Sued for Trademark Infringement – Do you need an attorney?

What is a trademark?

Trademark infringement is the unauthorized use of a trademark or service mark on or in connection with goods and/or services in a manner that is likely to cause confusion, deception, or mistake about the source of the goods and/or services. (Source: USPTO)

Difference between trademark and service mark?

Trademark: A trademark can be a word, phrase or symbol or a combination thereof that it identifies and distinguishes  the source of the products of one party from those of others.

Service Mark: On the other side service mark is the same as trademark, except it identify and distinguish the source of a service, not goods. Both trademarks and service marks can be called “mark”.

Are trademarks, copyrights and patents the same thing?

No. A Trademark protects brand names and logos that are used on goods or services. And Copyright Protects original literary or artistic work. Patents protect an invention. If you have a patent, it protects your invention.

For example: To protect your invention, you would file for a patent if you invent a new radio device. To protect your brand name, you would need to register a trademark.

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Sued for trademark infringement? What trademark owner could do.

A trademark owner may file a civil lawsuit if they believe their mark has been infringed. This could be filed in either a state or federal court depending on the facts. In most cases trademark owners prefer to sue in federal court for infringement. It is possible for second party to have the case “removed”, even if the plaintiff prefers to sue in state court. If the trademark owner can prove that there is an infringement, the following options could be available:

A court order, directing the second party to stop using the accused marks. An order that requires the destruction or forfeiture infringing items Monetary relief, which includes the defendant’s profits and any damages suffered by the plaintiff; and An order that the defendant pay certain amounts to the plaintiffs’ lawyers’ fees.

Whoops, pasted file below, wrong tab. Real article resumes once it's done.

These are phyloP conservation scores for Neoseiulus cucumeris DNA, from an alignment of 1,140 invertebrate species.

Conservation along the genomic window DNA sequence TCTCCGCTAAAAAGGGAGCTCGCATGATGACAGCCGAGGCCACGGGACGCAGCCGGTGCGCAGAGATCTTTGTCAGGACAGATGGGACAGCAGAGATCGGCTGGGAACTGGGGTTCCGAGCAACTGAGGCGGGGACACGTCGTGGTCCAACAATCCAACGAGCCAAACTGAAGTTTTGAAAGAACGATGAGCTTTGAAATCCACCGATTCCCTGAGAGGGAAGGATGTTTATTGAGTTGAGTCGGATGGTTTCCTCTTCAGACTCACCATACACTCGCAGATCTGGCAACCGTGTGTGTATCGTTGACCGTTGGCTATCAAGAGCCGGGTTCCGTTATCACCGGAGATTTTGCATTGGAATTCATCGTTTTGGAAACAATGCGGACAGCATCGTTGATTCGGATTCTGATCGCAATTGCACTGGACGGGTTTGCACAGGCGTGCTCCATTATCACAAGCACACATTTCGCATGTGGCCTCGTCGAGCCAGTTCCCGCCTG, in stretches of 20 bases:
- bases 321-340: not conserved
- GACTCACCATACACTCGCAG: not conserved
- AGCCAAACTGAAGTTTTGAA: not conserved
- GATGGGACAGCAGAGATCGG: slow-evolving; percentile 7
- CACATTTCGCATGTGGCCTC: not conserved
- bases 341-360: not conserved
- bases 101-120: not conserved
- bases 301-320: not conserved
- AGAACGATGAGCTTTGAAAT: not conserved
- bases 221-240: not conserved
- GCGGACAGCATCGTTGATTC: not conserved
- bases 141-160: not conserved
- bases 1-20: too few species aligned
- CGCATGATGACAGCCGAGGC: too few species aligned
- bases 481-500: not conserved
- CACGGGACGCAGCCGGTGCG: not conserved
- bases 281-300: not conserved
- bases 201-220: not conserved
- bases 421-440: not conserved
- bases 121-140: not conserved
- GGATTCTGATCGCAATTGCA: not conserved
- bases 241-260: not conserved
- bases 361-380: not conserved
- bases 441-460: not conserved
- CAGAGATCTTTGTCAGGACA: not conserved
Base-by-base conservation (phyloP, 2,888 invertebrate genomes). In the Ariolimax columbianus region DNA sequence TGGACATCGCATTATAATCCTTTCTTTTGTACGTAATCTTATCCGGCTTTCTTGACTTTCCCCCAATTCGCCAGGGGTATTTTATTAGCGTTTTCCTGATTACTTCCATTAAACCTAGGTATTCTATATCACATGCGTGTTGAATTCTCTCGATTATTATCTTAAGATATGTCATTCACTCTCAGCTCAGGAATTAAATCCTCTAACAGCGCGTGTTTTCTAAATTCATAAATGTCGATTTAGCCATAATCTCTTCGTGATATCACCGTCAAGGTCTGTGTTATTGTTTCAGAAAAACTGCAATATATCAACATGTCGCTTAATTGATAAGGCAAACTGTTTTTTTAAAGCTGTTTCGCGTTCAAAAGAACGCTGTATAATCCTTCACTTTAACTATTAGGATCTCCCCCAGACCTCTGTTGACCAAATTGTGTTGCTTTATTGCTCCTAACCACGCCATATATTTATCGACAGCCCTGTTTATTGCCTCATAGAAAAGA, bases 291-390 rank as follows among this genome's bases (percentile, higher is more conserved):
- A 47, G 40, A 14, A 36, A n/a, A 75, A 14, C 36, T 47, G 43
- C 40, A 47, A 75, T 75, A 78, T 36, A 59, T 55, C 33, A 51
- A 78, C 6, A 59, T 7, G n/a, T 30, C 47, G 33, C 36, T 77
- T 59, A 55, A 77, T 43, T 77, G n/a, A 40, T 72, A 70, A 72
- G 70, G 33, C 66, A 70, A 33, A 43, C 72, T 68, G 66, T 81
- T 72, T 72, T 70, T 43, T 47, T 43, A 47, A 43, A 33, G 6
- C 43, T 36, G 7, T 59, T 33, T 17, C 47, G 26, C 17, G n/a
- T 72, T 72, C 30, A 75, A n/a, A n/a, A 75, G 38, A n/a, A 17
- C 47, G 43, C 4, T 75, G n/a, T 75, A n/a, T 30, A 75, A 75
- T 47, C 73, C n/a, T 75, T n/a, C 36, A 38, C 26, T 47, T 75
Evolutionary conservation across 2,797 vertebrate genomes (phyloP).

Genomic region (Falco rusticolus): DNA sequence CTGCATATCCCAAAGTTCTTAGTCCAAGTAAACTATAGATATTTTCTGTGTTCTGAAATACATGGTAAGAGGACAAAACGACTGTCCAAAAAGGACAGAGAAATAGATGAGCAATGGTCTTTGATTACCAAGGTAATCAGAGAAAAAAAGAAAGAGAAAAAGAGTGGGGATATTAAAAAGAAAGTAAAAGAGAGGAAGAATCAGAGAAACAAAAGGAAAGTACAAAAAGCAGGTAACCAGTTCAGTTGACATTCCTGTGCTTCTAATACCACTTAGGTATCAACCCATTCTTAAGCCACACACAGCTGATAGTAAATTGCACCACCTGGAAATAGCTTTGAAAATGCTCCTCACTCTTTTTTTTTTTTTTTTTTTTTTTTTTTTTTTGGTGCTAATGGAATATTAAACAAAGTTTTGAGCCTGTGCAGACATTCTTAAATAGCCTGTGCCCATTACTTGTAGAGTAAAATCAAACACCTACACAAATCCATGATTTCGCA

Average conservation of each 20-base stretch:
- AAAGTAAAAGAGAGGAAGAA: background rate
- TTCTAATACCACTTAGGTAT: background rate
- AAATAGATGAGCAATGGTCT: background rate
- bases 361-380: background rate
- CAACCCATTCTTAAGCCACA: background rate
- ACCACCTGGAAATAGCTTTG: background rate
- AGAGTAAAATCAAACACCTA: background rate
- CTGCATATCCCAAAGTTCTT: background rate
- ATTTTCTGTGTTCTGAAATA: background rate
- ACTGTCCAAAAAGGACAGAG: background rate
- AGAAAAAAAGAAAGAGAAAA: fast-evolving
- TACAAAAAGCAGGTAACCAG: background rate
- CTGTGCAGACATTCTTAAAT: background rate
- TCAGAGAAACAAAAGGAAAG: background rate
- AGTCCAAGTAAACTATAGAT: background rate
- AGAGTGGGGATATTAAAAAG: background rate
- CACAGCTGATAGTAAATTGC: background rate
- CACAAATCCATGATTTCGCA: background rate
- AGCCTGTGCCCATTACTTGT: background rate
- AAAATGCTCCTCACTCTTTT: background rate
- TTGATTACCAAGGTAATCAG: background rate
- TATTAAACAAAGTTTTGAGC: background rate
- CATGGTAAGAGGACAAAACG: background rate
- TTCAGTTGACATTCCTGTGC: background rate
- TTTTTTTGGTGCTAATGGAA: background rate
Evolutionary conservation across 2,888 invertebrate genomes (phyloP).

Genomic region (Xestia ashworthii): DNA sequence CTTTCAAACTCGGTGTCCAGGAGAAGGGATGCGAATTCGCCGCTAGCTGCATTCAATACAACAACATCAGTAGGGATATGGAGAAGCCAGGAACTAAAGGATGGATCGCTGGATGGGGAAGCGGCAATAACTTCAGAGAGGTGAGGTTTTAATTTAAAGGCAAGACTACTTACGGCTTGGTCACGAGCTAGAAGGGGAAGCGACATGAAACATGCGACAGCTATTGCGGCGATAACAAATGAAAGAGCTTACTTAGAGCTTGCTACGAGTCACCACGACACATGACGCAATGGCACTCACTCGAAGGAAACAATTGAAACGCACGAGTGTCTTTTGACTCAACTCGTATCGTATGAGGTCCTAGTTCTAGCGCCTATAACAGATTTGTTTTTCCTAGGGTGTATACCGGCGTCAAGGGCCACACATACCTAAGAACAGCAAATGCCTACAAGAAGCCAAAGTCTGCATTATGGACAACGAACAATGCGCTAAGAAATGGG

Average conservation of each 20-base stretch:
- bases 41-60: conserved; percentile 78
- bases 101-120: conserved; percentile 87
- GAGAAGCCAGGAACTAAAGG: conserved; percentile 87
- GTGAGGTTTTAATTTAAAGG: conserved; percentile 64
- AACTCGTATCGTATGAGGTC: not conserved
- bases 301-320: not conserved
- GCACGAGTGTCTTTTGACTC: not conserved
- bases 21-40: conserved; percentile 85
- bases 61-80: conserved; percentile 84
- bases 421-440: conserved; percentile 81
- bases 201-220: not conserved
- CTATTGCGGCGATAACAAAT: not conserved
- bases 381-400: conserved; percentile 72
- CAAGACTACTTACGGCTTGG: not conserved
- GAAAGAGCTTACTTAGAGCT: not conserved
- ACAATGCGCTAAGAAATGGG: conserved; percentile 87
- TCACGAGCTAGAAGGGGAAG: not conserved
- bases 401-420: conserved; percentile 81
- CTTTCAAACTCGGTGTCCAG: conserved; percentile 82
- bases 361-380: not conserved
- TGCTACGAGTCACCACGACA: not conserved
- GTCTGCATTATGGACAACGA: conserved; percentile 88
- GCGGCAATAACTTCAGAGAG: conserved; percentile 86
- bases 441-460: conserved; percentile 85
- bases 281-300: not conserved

How do i know if I am infringing?

A plaintiff must show that it is the owner of a valid trademark, that it has priority (its rights are “senior”) to the defendant’s, and that it is likely to cause confusion among consumers as to the source or sponsorship of goods or services under its marks. A federal trademark registration on a Principal Register is evidence that a plaintiff owns the mark. This legal presumption includes the right to use the mark in any country on or in connection to the goods or services. These presumptions can be challenged in the court. The court will generally consider evidence that addresses various factors in order to determine if there is confusion among consumers.

In most cases, the court will consider the degree of similarity between marks and whether goods or services are sufficiently related to cause confusion among consumers. Courts also consider other factors such as how and where goods and services are advertised, marketed and sold by the parties, the buying conditions, the potential purchasers of the goods and services, whether confusion is caused by the allegedly infringing marks, the intent of the defendant in adopting its trademark, and the strength and integrity of the plaintiff’s brand.

The particular factors considered in a likelihood-of-confusion determination, as well as the weighing of those factors, vary from case to case. The quality and quantity of evidence can also have an impact on the outcome in an infringement lawsuit. A trademark owner can also claim likelihood of confusion. This means that the owner of a trademark may claim trademark “dilution” (Trademark dilution is a similar violation to trademark infringement. In trademark dilution, the trademark is used in a way that “dilutes” or lessens the uniqueness of an original trademark.).

It asserts that the trademark owner owns a well-known mark and that the use of your trademark diminishes its strength or value by “blurring” or “tarnishing” its image. The mark could be connected to something objectionable or distasteful, even if there is no likelihood.

Do I need to hire an attorney for Trademark Infringement cases?

Trademark infringement may take many forms and require multiple proofs. An intellectual property lawyer can help you if you have any questions or concerns about trademark infringement. If you are concerned about infringement, you may want to consult a lawyer. A lawyer can help ensure that your product doesn’t infringe on other products and also protect your product from infringement.